If any person or persons shall wilfully and maliciously, by any act or by means of intimidation, impede or obstruct, except by due process of law, the regular operation and conduct of the business of any railroad company or other corporation, firm or individual in this State, or of the regular running of any locomotive engine freight or passenger train of any such company, or the labor and business of any such corporation, firm or individual, he or they shall, on conviction thereof, be punished by a fine of not less than twenty dollars nor less [more] than two hundred dollars, and confined in the county jail not more [less] than twenty days nor more than ninety days.

If two or more persons shall wilfully and maliciously combine or conspire together to obstruct or impede by any act, or by means of intimidation, the regular operation and conduct of the business of any railroad company or any other corporation, firm or individual in this State, or to impede hinder or obstruct, except by due process of law, the regular running of any locomotive engine freight or passenger train on any railroad, or the labor or business of any such corporation, firm, or individual, such person shall, on conviction thereof, be punished by fine not less than twenty dollars, nor more than two hundred dollars, and confined in the county jail not less than twenty days, nor more than ninety days.

This act, shall not be construed to apply to cases of persons voluntarily quitting the employment of any railroad company or such other corporation, firm or individual, whether by concert of action or otherwise, e[x]cept as is provided in [par. 109)

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And also (Ill. 38, 187, 188, and 190):

If any two or more persons shall conspire or combine to break down, take up, injure or destroy any railroad track, or railroad bridge, or to burn or destroy any engine, engine house, car house, machine shop, or any other building or machinery necessary to the free use of any railroad, every such person shall be punished by imprisonment in the penitentiary not less than two nor more than five years.

If any two or more persons shall attempt to prevent the passage of any railroad train, carrying any provisions, troops or munitions of war, for the use or in the employment of this State or of the United States, by any violence or offer of violence, or shall assemble themselves together for that purpose, or if any person shall induce, entice or persuade, or attempt to induce, entice or persuade any other person to do so, such persons, and each of them, shall be imprisoned in the penitentiary not less than one nor more than ten years.

Whoever shall maliciously hire, persuade or induce, attempt to hire, induce or persuade any person to burn, or in any way injure or destroy any railroad bridge, to take up, injure or destroy any railroad track, or any machine shop, engine house, car house, engine or car, or other machinery or property necessary for the operation of any railroad, shall be imprisoned in the penitentiary not less than one nor more than ten years.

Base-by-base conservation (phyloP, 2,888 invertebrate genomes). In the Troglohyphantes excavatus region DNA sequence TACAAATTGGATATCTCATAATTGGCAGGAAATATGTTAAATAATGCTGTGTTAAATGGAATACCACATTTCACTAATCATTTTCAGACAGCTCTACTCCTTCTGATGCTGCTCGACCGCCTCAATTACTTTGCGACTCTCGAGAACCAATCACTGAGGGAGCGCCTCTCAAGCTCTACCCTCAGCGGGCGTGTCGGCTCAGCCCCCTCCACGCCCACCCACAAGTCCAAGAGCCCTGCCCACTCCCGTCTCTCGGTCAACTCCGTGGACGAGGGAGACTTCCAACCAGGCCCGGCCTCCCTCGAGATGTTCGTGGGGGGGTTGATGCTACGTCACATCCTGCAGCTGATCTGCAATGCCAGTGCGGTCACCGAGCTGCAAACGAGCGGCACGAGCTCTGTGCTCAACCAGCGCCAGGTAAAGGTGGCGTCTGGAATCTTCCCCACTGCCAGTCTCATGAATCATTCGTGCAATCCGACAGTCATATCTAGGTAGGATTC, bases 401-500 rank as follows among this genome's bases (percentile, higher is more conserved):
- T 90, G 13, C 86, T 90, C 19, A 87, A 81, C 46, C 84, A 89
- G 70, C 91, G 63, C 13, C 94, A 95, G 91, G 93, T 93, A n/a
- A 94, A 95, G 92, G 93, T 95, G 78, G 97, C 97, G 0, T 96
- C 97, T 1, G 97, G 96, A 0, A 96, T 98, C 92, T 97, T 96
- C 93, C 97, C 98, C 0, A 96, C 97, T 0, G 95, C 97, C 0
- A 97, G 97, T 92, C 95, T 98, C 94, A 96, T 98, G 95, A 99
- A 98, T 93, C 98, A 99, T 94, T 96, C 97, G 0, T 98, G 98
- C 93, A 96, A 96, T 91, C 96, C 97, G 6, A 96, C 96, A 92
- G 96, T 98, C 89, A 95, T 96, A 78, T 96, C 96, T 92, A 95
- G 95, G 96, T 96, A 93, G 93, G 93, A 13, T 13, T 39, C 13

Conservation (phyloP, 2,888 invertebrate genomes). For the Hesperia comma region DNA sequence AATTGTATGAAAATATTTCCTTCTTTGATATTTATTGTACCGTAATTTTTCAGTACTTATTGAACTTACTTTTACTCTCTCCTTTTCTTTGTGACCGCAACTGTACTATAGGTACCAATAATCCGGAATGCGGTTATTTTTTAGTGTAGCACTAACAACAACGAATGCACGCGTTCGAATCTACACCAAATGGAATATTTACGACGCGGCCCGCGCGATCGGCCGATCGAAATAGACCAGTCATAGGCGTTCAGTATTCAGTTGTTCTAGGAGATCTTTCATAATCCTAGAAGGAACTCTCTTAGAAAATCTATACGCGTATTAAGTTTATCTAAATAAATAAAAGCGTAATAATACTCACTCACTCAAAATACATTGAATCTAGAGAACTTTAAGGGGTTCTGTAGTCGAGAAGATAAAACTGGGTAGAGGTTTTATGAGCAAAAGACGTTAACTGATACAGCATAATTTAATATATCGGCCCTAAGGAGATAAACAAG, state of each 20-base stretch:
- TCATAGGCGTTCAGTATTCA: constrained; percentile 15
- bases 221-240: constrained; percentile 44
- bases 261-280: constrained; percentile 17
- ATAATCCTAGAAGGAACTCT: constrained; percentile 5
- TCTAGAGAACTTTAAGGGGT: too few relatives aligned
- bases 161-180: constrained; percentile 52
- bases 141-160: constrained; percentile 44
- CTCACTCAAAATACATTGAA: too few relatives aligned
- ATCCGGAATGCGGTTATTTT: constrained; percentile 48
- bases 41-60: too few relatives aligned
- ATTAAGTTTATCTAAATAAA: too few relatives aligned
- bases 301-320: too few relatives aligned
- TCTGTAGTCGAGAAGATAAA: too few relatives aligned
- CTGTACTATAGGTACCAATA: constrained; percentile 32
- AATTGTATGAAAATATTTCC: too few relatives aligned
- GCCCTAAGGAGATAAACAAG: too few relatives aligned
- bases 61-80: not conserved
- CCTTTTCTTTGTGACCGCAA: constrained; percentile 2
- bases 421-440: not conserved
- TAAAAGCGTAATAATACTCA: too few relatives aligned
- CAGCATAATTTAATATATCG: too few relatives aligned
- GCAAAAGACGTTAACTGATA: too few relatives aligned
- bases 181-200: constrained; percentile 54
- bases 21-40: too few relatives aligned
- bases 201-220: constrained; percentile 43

In Kansas (2480–2483) :

If any locomotive engineer, in furtherance of any combination or agreement, shall willfully and maliciously abandon his locomotive, upon any railroad, at any other point than the regular schedule destination of such locomotive, he shall be fined not of violence, or by stealth, and shall proceed to carry out such purpose by making threats against the party or parties in possession, or who shall enter upon such lode or mining claim for the purpose aforesaid, or who shall enter upon or intoany lode, gulch, placer claim or quartz mill or other mining property, or, not being upon such property but within hearing of the same, shall make any threats or make use of any language, sign or gesture calculated to intimidate any person or persons at work on said property from continuing work thereon or therein, or to intimidate others from engaging to work thereon or therein, every such person so offending, shall, upon conviction, be punished by imprisonment in the county jail not exceedsix months and not less than thirty days, and by fine not exceeding two hundred and fifty dollars, such fine to be discharged either by payment or by confinement in such jail until such fine is discharged at the rate of two dollars and fifty cents per day. On trials under this section, proof of a common purpose of two or more persons to obtain possession of property as aforesaid, or to intimidate laborers as above set forth, accompanied or followed by any of the acts above specified, by any of them, shall be sufficient evidence to convict any one committing such acts, although the parties may not be associated together at the time of committing the same.

SEC. 3. BOYCOTTS.—The ordinary acts committed by persons engaged in a boycott are usually prohibited by the statutes forbidding intimidation by individuals (see Chapter I, Art. F). As we said in that article, we have here to consider only those statutes which apply to combinations of

less than twenty dollars nor more than one hundred dollars, and confined not less than twenty days nor more than ninety days in the county jail.

If any person or persons shall willfully or maliciously, by any act or by means of intimidation, impede or obstruct, except by due process of law, the regular operation and conduct of the business of any railroad company, or other corporation, firm or individual in this State, or of the regular running of any locomotive engine, freight or passenger train of any such company, or the labor and business of any such corporation, firm or individual, he or they shall, on conviction thereof, be punished by a fine of not less than twenty dollars, nor more than two hundred dollars, and confined in the county jail not less than twenty days nor more than ninety days.